San Jose, Costa Rica (October 29, 2022) – The Inter-American Commission on Human Rights holds its first-ever hearing on religious freedom in Latin America. Human rights experts draw attention to the crisis of religious freedom plaguing the region.
“Latin America is currently facing a wave of human rights violations in the area of religious freedom. What we are seeing is an indication of an alarming disregard for this fundamental human right, with grave consequences not only for people of faith, but also for the future of democracy in the region as a whole,” said Tomás Henriquez, ADF International’s Director of Advocacy for Latin America, addressed to the Commission.
Henriquez demanded that the Commission take action against gross violations of religious freedom in Nicaragua, Mexico and Argentina, among other Latin American countries.
At the beginning of this year, the government of Ortega expelled the Missionaries of Charity of St. Teresa of Calcutta and the Religious of the Cross of the Sacred Heart of Jesus without due process. The regime has harassed and forced more than a dozen Catholic priests into exile. Many others have been detained, including the Bishop of Matagalpa, Rolando Álvarez (under house arrest) and Fr. Oscar Benavidez, Rev. Ramiro Tijerino, Fr. Jose Luis Diaz, Fr. Sadiel Eugarrios and Fr. Raúl González, diocesan priests, as well as seminarians Darvin Leyva and Melquín Sequeira, along with cameraman Sergio Cárdenas.
Henriquez, an expert on human rights violations in Latin America, spoke out against the systematic political repression and overt religious persecution of the people of Nicaragua.
Speaking about the hearing on religious freedom, Henriquez said: “Commissioners, we are faced with the unfortunate coincidence that this hearing is taking place at the same time as the region is powerless to witness one of the worst religious persecutions in living memory since the system was put in place. to exist. I refer, of course, to the very serious and urgent situation experienced by the Nicaraguan people, including in particular the Catholic Church and its bishops, priests, seminarians, laity and religious brothers and sisters.”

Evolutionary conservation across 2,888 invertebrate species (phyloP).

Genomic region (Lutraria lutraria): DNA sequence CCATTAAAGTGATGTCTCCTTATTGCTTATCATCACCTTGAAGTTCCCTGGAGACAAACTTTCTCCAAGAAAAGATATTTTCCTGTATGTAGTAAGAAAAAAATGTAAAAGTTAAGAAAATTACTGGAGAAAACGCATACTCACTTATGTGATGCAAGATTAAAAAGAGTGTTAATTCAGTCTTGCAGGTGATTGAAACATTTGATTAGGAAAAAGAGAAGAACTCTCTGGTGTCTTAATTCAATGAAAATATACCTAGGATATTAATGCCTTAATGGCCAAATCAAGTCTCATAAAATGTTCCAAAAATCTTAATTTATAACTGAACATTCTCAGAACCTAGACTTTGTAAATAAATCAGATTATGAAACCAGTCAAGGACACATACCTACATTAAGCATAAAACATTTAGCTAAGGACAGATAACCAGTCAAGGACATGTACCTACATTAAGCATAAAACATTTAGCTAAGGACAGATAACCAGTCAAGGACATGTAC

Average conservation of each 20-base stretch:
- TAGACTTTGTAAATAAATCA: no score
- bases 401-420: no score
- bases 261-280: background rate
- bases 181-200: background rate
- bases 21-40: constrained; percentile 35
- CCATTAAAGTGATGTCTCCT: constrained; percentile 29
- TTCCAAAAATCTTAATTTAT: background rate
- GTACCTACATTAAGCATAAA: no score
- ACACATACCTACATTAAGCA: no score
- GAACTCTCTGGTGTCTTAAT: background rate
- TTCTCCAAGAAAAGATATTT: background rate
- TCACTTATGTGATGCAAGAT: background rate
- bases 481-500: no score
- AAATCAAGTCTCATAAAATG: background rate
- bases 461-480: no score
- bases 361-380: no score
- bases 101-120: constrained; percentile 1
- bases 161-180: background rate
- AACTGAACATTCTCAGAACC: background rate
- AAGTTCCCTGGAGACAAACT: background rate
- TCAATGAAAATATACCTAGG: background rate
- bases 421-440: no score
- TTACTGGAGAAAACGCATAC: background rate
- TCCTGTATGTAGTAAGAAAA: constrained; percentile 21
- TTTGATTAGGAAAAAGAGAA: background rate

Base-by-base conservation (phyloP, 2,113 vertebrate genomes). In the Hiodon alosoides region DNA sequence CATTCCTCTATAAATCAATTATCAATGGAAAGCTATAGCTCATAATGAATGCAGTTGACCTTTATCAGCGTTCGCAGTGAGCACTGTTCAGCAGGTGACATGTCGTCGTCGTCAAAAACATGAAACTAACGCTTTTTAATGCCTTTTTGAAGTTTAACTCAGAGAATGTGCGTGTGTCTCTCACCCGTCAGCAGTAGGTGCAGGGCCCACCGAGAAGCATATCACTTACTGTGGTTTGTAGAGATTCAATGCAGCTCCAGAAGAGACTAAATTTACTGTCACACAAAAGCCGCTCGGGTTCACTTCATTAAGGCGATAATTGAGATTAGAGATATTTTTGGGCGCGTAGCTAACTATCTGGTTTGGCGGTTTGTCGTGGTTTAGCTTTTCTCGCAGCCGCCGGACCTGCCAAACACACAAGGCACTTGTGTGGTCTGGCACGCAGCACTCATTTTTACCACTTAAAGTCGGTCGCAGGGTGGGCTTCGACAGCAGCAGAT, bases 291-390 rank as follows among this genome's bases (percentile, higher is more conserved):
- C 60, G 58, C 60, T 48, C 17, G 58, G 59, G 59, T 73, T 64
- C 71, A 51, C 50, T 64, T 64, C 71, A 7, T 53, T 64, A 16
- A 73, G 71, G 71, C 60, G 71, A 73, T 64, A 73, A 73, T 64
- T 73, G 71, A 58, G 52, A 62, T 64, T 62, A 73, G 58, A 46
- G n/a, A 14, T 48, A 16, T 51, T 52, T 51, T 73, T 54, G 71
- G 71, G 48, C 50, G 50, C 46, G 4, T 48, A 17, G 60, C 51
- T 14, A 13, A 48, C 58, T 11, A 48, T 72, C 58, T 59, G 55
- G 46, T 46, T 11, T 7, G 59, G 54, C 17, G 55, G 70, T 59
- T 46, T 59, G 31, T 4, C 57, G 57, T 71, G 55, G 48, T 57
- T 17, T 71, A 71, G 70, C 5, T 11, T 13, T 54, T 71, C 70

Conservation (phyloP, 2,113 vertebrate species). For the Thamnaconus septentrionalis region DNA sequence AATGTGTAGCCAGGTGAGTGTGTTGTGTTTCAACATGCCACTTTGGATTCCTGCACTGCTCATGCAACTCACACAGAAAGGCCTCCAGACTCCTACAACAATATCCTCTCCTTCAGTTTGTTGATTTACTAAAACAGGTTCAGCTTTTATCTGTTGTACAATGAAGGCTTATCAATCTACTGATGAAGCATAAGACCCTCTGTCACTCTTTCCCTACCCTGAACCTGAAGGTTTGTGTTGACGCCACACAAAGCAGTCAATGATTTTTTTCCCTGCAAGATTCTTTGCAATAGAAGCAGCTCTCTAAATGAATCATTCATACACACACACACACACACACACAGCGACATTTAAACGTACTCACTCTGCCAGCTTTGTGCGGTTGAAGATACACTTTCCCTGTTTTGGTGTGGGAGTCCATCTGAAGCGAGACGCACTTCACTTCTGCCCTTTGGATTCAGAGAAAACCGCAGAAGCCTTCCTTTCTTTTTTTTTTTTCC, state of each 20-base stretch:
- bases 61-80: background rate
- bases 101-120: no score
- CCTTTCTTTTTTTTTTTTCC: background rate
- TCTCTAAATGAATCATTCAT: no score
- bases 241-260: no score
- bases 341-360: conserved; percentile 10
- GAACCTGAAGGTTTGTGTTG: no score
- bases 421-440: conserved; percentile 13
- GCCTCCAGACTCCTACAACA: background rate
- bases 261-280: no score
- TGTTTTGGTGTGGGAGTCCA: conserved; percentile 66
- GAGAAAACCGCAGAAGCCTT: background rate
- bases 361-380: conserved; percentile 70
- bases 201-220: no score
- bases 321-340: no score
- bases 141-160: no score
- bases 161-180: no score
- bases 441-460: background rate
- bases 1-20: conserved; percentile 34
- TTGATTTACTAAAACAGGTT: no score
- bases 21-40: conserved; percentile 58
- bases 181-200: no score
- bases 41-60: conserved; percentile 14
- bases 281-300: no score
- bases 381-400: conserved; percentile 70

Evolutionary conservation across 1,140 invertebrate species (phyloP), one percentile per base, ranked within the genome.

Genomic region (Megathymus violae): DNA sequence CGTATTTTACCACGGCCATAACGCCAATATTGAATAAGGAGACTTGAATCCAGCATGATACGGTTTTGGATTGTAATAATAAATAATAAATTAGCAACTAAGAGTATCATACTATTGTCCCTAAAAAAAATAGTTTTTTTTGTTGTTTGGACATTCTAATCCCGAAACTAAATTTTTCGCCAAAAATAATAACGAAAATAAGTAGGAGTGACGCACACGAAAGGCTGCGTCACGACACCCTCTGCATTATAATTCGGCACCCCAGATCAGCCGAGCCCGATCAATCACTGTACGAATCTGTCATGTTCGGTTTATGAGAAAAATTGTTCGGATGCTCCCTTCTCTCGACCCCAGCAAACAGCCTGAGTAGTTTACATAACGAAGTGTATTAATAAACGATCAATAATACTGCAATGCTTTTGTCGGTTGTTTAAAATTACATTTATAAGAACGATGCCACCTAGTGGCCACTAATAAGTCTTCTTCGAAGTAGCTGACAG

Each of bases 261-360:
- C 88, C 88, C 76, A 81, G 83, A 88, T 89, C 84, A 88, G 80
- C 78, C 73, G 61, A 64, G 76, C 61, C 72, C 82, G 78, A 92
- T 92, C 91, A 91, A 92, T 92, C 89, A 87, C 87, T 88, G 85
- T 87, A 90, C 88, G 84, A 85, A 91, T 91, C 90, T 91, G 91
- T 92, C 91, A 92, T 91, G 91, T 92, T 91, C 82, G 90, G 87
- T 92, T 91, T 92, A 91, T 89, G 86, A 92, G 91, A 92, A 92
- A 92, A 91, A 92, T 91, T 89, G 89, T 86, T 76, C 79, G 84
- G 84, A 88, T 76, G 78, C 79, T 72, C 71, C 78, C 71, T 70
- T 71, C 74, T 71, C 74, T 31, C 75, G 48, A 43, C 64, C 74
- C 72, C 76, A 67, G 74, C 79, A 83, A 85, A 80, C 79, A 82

In addition, the government is responsible for the closure of the Catholic Church’s social services in the Diocese of Estelí, and the forced closure and expropriation of the Universidad Católica Agropecuaria del Trópico Seco and the 13 parochial schools of the Diocese of Estelí – all of which have a multidimensional impact. enjoy the right to religious freedom of students, parents and members of the Church.
Henriquez called on the Commission to take urgent action against religious persecution against the Catholic Church of Nicaragua, and called for the immediate release of all clergy detained by the Ortega regime for the protection of their lives and physical and psychological integrity.
There are also blatant violations of religious freedom in Mexico, where it is illegal for clergy to speak about political issues due to regulations dating back to 1917. In early 2022, four priests (Juan Sandoval, Mario Angel Flores, Carlos Aguiar and Angel Espinosa de los Monteros) were found guilty of violating Article 130 of the Mexican Constitution for making statements expressing their views on socio-political events in their country and urging believers to vote according to their beliefs. The priests were charged by the ruling political party, tried in an electoral court and found guilty of the “crime” of politically oriented expressions.
Speaking about the situation in Mexico, Henriquez said that the silencing of religious leaders “not only violates freedom of religion and expression, but is discriminatory as it affects a certain category of people because of their religion.” Henriquez noted that the issue is not limited to Mexico and stated that: “The Commission should take concrete action to demand the repeal of laws prohibiting the freedom of expression of ministers of religion in the constitutions of Mexico, Honduras, El Salvador and Costa Rica.” cool down.”
Henriquez and ADF International continue to intervene and monitor violations of religious freedoms in Latin America.